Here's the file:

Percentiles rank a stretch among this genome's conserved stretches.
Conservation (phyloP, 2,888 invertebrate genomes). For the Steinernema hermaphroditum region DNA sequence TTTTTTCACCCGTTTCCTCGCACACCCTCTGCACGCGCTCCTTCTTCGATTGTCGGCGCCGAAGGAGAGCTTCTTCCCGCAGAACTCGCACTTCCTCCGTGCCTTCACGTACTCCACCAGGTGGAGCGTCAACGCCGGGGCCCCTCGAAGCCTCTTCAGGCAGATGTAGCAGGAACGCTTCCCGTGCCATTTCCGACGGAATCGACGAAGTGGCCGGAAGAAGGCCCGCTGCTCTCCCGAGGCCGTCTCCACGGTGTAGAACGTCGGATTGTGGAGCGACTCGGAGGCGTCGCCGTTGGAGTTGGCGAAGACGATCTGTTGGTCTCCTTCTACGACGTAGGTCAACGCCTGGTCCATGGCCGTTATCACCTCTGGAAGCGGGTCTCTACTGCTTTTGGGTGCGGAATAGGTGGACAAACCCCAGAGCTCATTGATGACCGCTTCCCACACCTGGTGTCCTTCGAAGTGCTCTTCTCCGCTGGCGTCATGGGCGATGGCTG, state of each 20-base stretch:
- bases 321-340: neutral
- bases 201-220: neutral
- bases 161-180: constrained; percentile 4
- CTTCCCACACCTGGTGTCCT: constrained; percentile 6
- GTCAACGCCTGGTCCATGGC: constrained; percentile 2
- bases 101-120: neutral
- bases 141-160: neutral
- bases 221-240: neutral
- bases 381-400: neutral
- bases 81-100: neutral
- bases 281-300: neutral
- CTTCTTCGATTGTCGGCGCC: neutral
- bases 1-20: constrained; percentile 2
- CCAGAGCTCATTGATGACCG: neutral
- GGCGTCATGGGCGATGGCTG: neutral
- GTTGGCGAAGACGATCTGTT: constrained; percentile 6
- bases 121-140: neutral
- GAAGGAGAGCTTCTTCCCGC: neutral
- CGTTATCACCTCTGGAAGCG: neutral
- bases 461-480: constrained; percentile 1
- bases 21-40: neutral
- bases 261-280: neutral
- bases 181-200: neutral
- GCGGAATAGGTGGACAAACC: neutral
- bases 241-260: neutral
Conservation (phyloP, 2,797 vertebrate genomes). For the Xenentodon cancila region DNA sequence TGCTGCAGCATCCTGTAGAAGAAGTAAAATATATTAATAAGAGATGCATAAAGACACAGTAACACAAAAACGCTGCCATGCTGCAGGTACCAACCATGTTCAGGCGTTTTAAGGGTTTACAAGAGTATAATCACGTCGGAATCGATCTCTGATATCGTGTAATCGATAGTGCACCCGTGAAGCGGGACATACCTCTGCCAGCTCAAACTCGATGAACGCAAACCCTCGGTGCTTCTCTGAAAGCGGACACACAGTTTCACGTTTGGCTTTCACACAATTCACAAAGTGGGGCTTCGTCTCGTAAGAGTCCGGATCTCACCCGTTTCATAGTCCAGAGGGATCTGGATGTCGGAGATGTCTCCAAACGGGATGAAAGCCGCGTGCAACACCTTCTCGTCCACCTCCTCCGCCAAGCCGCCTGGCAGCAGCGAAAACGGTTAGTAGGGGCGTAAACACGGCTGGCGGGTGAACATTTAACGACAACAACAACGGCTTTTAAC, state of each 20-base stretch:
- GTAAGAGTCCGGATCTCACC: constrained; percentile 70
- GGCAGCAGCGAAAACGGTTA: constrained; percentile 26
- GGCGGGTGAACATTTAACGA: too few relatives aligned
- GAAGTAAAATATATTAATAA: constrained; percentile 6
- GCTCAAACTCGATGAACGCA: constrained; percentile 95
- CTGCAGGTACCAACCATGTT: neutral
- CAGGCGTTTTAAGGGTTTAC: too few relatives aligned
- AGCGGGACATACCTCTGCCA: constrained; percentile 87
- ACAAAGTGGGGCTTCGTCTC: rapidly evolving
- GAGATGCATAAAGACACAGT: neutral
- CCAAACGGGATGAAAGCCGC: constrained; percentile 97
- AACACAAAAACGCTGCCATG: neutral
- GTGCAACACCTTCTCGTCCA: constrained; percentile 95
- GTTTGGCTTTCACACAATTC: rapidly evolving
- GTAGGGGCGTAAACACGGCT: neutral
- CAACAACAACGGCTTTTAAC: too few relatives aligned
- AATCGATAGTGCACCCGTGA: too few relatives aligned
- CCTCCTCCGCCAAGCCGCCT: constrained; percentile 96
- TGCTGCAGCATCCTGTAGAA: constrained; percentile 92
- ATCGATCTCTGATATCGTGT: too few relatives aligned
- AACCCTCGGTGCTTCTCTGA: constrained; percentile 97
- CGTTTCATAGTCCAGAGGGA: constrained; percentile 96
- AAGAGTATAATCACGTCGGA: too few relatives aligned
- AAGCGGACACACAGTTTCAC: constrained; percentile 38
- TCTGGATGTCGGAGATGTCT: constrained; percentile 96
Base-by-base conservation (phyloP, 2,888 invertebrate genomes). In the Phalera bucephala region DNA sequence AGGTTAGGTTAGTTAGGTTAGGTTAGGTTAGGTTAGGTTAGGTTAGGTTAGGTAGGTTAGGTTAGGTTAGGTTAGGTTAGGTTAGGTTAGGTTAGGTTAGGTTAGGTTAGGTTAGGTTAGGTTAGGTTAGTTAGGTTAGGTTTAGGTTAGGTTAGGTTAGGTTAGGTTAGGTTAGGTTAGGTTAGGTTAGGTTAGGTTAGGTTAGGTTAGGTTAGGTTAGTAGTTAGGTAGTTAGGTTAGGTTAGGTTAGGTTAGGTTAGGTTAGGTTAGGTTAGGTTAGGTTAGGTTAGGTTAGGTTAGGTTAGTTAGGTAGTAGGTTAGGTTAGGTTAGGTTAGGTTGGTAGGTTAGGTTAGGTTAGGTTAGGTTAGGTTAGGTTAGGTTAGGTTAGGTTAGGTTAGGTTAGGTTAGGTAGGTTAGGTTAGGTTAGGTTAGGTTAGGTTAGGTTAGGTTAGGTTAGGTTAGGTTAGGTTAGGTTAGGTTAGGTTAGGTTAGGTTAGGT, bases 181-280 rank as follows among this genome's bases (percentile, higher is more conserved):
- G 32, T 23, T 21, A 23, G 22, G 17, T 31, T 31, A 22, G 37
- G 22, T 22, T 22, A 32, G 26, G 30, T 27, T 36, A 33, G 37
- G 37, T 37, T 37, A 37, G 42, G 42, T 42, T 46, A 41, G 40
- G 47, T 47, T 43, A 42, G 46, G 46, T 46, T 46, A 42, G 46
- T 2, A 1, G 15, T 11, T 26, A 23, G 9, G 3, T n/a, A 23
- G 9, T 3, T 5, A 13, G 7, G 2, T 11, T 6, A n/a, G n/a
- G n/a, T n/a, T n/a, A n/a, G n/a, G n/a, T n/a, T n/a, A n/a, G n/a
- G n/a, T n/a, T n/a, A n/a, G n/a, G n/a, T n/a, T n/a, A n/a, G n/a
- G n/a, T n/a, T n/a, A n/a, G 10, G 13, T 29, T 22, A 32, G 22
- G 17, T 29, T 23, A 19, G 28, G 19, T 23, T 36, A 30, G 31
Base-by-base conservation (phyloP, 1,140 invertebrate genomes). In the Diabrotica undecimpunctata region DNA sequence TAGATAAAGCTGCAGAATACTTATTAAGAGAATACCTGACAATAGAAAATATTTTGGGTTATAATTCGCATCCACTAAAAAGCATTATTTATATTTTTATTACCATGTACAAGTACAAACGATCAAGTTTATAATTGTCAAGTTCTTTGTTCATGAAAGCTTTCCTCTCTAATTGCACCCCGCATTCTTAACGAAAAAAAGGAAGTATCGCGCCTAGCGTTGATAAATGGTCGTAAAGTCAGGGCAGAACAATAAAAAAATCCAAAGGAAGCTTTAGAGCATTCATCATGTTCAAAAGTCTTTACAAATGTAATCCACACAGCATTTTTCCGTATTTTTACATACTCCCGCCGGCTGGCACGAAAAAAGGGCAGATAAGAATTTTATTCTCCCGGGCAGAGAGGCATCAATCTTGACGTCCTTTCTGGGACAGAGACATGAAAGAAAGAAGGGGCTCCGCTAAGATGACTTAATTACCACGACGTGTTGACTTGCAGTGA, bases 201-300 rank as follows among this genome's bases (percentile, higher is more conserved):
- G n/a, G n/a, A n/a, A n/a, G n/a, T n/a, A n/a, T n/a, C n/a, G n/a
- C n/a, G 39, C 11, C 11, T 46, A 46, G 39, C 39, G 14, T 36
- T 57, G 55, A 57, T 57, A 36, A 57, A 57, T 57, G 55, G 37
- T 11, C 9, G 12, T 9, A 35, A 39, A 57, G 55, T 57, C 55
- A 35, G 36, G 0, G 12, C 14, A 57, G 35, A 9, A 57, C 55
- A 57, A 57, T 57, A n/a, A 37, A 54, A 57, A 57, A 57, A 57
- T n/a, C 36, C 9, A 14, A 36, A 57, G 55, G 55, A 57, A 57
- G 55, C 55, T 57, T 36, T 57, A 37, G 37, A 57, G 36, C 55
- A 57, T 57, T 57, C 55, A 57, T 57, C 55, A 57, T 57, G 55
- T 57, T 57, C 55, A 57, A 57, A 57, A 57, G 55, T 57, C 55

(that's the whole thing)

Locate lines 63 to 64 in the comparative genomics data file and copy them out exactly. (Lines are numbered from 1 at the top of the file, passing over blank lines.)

- G n/a, T n/a, T n/a, A n/a, G 10, G 13, T 29, T 22, A 32, G 22
- G 17, T 29, T 23, A 19, G 28, G 19, T 23, T 36, A 30, G 31